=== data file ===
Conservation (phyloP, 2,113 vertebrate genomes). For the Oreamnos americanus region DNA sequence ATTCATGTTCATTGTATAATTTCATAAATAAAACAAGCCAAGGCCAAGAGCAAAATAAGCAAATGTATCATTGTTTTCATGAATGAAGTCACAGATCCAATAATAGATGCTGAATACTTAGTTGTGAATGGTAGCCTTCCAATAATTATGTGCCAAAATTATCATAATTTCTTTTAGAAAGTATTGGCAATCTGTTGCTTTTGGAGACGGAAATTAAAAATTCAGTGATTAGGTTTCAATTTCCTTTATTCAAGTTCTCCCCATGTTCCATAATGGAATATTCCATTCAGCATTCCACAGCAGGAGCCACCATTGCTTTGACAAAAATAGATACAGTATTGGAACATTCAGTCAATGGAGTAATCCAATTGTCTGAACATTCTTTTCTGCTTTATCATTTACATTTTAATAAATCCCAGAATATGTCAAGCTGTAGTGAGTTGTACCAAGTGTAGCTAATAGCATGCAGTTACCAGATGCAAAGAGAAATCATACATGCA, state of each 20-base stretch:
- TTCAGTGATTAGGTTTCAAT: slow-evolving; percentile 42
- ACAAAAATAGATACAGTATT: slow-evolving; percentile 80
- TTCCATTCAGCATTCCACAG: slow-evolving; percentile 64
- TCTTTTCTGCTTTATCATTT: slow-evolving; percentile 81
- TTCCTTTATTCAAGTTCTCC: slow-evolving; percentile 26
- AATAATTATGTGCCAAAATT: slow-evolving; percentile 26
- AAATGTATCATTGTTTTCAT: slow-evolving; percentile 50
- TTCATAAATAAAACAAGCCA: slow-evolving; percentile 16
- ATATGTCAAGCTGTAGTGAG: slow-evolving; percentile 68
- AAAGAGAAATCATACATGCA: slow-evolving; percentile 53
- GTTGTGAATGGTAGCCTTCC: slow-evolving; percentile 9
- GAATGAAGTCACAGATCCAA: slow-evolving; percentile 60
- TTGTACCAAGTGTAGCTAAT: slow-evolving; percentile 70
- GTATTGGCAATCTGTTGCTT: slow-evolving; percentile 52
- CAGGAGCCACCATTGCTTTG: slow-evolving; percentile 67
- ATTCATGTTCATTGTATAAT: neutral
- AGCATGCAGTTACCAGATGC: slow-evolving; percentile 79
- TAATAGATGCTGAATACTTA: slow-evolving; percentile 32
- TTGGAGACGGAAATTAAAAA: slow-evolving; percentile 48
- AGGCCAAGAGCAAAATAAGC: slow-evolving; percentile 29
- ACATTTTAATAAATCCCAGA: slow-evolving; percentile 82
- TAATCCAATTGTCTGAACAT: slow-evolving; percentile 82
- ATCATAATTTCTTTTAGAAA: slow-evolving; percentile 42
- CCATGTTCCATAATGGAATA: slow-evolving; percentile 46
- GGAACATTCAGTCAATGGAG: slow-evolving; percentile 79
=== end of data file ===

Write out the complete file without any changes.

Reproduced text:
Conservation (phyloP, 2,113 vertebrate genomes). For the Oreamnos americanus region DNA sequence ATTCATGTTCATTGTATAATTTCATAAATAAAACAAGCCAAGGCCAAGAGCAAAATAAGCAAATGTATCATTGTTTTCATGAATGAAGTCACAGATCCAATAATAGATGCTGAATACTTAGTTGTGAATGGTAGCCTTCCAATAATTATGTGCCAAAATTATCATAATTTCTTTTAGAAAGTATTGGCAATCTGTTGCTTTTGGAGACGGAAATTAAAAATTCAGTGATTAGGTTTCAATTTCCTTTATTCAAGTTCTCCCCATGTTCCATAATGGAATATTCCATTCAGCATTCCACAGCAGGAGCCACCATTGCTTTGACAAAAATAGATACAGTATTGGAACATTCAGTCAATGGAGTAATCCAATTGTCTGAACATTCTTTTCTGCTTTATCATTTACATTTTAATAAATCCCAGAATATGTCAAGCTGTAGTGAGTTGTACCAAGTGTAGCTAATAGCATGCAGTTACCAGATGCAAAGAGAAATCATACATGCA, state of each 20-base stretch:
- TTCAGTGATTAGGTTTCAAT: slow-evolving; percentile 42
- ACAAAAATAGATACAGTATT: slow-evolving; percentile 80
- TTCCATTCAGCATTCCACAG: slow-evolving; percentile 64
- TCTTTTCTGCTTTATCATTT: slow-evolving; percentile 81
- TTCCTTTATTCAAGTTCTCC: slow-evolving; percentile 26
- AATAATTATGTGCCAAAATT: slow-evolving; percentile 26
- AAATGTATCATTGTTTTCAT: slow-evolving; percentile 50
- TTCATAAATAAAACAAGCCA: slow-evolving; percentile 16
- ATATGTCAAGCTGTAGTGAG: slow-evolving; percentile 68
- AAAGAGAAATCATACATGCA: slow-evolving; percentile 53
- GTTGTGAATGGTAGCCTTCC: slow-evolving; percentile 9
- GAATGAAGTCACAGATCCAA: slow-evolving; percentile 60
- TTGTACCAAGTGTAGCTAAT: slow-evolving; percentile 70
- GTATTGGCAATCTGTTGCTT: slow-evolving; percentile 52
- CAGGAGCCACCATTGCTTTG: slow-evolving; percentile 67
- ATTCATGTTCATTGTATAAT: neutral
- AGCATGCAGTTACCAGATGC: slow-evolving; percentile 79
- TAATAGATGCTGAATACTTA: slow-evolving; percentile 32
- TTGGAGACGGAAATTAAAAA: slow-evolving; percentile 48
- AGGCCAAGAGCAAAATAAGC: slow-evolving; percentile 29
- ACATTTTAATAAATCCCAGA: slow-evolving; percentile 82
- TAATCCAATTGTCTGAACAT: slow-evolving; percentile 82
- ATCATAATTTCTTTTAGAAA: slow-evolving; percentile 42
- CCATGTTCCATAATGGAATA: slow-evolving; percentile 46
- GGAACATTCAGTCAATGGAG: slow-evolving; percentile 79